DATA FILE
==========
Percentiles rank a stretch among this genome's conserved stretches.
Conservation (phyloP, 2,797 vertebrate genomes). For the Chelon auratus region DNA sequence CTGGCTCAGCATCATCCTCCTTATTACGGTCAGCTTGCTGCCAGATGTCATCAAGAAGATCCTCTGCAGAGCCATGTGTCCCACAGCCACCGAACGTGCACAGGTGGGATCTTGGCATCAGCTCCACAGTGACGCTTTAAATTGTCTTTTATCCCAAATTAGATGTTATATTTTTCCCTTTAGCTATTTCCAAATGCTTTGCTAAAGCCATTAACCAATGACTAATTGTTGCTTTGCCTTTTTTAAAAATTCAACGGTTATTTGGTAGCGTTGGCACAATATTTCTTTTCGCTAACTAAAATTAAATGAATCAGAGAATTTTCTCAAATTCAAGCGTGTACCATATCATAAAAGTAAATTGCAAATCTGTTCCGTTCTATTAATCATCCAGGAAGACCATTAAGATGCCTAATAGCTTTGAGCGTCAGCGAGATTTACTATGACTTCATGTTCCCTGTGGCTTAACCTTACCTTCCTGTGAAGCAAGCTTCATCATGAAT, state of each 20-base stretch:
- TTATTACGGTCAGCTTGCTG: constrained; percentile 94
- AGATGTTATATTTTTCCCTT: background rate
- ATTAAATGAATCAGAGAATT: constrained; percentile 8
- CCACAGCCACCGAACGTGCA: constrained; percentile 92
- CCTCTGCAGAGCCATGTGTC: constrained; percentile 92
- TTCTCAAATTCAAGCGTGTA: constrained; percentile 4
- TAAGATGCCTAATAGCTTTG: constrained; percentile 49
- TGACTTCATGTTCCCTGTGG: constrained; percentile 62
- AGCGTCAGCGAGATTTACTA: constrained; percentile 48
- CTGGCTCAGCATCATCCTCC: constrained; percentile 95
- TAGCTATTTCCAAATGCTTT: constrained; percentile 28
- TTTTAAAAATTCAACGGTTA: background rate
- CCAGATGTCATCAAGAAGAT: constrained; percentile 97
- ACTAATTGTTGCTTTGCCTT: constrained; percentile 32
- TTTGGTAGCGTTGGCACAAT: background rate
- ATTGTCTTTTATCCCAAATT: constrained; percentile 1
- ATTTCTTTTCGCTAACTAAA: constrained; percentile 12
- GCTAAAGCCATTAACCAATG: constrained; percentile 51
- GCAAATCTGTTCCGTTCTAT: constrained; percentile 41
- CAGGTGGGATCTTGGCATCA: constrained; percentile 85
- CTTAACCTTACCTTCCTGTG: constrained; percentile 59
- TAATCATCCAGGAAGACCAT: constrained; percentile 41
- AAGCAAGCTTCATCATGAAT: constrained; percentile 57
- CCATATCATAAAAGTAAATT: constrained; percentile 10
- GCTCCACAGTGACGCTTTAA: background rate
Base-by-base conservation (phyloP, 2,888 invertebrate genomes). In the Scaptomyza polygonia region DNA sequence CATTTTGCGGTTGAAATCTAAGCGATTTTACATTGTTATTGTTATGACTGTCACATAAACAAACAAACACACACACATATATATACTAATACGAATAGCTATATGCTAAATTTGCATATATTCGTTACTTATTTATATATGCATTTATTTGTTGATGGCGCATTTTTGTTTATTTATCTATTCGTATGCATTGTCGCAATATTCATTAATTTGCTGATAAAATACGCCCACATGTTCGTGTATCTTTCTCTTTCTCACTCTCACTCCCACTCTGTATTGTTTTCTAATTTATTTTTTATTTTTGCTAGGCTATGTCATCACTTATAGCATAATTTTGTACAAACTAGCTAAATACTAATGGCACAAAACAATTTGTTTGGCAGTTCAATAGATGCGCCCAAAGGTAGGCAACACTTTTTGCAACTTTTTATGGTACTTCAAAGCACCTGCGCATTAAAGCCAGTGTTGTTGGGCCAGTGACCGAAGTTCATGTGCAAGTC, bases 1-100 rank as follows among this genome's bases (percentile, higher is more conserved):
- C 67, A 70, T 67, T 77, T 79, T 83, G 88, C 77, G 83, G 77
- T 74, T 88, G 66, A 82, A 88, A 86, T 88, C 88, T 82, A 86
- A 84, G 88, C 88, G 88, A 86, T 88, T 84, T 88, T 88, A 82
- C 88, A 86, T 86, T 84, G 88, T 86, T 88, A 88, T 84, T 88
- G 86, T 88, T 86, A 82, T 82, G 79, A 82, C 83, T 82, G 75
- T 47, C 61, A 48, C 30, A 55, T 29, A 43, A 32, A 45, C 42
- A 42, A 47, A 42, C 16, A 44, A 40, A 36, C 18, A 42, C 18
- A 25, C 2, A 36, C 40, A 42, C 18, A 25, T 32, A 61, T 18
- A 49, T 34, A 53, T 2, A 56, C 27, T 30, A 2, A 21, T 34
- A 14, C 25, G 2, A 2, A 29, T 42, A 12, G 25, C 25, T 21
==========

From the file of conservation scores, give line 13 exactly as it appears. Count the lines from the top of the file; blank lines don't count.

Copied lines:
- TAGCTATTTCCAAATGCTTT: constrained; percentile 28